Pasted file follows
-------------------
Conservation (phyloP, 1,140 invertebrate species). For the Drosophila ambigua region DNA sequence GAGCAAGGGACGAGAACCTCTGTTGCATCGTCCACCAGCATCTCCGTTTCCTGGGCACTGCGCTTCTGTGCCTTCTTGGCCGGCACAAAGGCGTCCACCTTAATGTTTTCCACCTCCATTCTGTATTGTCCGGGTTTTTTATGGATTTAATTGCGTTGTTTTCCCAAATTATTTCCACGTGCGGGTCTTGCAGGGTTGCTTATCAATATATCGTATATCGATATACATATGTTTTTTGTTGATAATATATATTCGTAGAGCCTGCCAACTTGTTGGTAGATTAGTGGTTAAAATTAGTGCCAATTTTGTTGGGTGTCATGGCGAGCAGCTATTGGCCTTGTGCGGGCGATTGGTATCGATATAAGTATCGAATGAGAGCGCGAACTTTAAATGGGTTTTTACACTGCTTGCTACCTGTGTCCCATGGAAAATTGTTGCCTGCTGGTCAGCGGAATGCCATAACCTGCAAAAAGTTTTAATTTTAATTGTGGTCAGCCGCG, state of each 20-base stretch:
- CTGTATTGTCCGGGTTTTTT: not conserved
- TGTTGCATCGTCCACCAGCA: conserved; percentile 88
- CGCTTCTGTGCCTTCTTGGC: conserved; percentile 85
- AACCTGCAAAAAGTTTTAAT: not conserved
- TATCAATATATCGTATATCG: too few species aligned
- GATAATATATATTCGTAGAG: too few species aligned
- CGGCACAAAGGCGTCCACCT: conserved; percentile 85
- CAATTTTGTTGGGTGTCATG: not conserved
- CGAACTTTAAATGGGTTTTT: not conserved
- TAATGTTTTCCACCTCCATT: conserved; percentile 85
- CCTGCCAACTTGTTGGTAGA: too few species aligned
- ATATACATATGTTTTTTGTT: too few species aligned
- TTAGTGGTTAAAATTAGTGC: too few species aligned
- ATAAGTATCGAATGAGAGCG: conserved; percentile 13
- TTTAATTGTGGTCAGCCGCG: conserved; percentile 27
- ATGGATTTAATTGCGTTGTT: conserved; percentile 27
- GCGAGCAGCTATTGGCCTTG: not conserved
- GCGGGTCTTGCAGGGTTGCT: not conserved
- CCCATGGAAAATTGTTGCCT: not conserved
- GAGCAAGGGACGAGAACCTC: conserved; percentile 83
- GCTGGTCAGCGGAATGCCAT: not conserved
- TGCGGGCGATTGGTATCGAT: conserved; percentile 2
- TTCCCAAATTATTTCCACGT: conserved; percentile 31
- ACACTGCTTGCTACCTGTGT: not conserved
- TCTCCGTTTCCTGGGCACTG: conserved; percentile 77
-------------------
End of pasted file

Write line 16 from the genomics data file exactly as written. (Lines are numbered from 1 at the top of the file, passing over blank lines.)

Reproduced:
- TTTAATTGTGGTCAGCCGCG: conserved; percentile 27